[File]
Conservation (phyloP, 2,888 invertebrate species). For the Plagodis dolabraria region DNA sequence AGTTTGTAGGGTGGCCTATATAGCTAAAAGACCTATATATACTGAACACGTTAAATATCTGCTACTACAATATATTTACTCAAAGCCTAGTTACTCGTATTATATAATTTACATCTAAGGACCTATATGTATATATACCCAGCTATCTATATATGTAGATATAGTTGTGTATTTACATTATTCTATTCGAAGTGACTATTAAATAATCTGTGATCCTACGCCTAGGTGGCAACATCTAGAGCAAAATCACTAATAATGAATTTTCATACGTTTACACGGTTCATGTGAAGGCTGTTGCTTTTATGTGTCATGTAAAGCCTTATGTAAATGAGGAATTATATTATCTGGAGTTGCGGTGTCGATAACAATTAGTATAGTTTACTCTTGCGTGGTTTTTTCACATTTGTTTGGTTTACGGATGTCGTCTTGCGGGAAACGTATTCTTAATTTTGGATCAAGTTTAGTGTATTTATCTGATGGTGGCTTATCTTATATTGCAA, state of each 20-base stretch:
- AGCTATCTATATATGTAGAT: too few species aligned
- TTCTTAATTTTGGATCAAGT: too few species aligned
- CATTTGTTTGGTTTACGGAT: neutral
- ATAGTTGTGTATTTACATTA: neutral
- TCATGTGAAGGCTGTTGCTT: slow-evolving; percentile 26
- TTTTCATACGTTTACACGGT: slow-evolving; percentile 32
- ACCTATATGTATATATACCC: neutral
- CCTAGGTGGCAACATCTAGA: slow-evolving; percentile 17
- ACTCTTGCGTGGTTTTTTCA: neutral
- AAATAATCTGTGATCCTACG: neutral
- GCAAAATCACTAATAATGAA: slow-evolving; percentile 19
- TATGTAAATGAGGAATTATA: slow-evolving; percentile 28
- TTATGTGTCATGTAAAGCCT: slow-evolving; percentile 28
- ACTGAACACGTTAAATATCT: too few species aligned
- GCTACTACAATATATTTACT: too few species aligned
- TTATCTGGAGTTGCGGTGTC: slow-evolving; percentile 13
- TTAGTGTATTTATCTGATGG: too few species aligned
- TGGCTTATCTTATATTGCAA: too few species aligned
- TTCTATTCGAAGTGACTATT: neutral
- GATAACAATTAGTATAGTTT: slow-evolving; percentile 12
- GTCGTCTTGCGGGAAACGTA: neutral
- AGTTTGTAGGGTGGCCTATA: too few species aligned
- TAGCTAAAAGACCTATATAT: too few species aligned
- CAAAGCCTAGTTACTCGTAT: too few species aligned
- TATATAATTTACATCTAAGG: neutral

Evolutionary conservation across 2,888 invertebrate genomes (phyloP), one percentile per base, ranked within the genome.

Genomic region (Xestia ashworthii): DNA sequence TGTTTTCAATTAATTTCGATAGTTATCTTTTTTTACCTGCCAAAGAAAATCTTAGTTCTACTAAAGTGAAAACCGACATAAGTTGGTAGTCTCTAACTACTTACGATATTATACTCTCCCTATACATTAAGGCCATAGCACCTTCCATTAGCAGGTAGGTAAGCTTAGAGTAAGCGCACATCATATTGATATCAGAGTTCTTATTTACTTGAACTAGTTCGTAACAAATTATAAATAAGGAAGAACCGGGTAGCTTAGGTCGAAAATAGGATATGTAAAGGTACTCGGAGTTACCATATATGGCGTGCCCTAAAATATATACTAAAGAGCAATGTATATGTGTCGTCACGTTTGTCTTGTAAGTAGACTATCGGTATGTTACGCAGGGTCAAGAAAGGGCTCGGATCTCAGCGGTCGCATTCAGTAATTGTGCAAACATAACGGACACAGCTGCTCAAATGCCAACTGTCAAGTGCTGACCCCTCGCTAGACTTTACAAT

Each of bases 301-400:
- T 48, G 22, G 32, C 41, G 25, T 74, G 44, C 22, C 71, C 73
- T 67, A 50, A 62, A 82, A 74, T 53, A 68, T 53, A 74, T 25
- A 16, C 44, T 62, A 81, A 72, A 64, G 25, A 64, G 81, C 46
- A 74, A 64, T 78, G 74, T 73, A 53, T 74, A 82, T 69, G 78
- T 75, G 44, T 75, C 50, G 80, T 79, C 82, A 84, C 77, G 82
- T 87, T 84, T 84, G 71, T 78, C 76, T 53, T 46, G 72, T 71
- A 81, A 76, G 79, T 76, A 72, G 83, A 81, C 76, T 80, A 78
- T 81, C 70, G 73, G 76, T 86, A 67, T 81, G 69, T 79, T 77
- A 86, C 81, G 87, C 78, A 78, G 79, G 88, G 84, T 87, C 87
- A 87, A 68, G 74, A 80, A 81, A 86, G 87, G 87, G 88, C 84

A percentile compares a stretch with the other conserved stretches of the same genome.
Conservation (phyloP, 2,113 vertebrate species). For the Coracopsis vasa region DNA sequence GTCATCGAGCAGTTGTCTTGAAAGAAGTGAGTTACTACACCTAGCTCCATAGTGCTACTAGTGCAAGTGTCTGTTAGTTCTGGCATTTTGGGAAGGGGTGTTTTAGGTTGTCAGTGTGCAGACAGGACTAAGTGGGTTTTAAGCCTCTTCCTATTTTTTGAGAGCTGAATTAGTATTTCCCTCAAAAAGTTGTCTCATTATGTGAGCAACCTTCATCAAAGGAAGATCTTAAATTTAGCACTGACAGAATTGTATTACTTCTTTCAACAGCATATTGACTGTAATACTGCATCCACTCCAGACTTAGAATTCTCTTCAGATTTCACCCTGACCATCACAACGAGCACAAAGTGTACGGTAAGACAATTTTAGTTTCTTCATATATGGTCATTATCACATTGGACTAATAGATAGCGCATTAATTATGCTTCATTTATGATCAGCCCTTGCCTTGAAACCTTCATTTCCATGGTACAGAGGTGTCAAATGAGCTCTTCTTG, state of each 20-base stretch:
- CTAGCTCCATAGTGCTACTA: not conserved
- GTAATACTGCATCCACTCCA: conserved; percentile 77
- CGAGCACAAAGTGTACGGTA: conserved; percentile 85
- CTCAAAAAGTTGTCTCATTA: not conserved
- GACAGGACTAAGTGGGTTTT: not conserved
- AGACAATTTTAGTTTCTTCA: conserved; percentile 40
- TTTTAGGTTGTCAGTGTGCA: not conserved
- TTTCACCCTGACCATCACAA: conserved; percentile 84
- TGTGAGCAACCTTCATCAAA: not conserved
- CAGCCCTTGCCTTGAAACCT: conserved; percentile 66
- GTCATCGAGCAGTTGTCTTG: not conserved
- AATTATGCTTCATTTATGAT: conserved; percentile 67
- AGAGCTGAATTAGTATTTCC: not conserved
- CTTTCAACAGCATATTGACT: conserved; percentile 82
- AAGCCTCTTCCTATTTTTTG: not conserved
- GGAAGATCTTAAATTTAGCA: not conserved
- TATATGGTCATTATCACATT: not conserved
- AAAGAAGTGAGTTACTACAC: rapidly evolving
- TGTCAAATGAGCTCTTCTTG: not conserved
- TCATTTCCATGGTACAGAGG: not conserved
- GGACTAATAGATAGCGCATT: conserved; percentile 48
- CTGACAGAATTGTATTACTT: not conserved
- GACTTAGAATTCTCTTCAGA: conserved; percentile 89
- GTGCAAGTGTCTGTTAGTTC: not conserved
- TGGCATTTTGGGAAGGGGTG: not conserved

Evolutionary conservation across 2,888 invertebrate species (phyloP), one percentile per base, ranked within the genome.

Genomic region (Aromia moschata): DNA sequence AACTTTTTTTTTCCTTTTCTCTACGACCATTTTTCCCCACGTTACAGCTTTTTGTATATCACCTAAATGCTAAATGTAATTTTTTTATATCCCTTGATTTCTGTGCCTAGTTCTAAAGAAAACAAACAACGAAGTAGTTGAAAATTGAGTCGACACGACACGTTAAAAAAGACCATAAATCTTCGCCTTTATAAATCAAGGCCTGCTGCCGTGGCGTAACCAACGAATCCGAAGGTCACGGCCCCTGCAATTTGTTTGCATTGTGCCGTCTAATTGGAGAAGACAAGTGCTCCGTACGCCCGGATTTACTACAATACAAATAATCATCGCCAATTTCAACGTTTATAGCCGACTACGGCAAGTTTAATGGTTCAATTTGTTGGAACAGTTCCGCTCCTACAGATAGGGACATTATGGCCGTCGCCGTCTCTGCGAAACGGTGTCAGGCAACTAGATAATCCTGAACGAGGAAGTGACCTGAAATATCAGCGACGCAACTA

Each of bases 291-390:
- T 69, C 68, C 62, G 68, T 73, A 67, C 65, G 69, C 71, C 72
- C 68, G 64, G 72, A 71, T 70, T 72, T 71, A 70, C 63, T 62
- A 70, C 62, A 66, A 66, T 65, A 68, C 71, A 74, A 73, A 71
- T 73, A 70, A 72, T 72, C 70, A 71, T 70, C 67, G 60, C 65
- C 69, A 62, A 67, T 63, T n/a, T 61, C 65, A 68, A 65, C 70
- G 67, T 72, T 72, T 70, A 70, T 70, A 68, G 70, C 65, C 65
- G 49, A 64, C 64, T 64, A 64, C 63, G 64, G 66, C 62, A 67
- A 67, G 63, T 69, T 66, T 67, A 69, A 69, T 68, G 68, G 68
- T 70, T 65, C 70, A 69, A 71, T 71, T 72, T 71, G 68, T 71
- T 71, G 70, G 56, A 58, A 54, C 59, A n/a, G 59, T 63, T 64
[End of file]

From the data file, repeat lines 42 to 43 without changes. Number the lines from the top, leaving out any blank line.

- CTAGCTCCATAGTGCTACTA: not conserved
- GTAATACTGCATCCACTCCA: conserved; percentile 77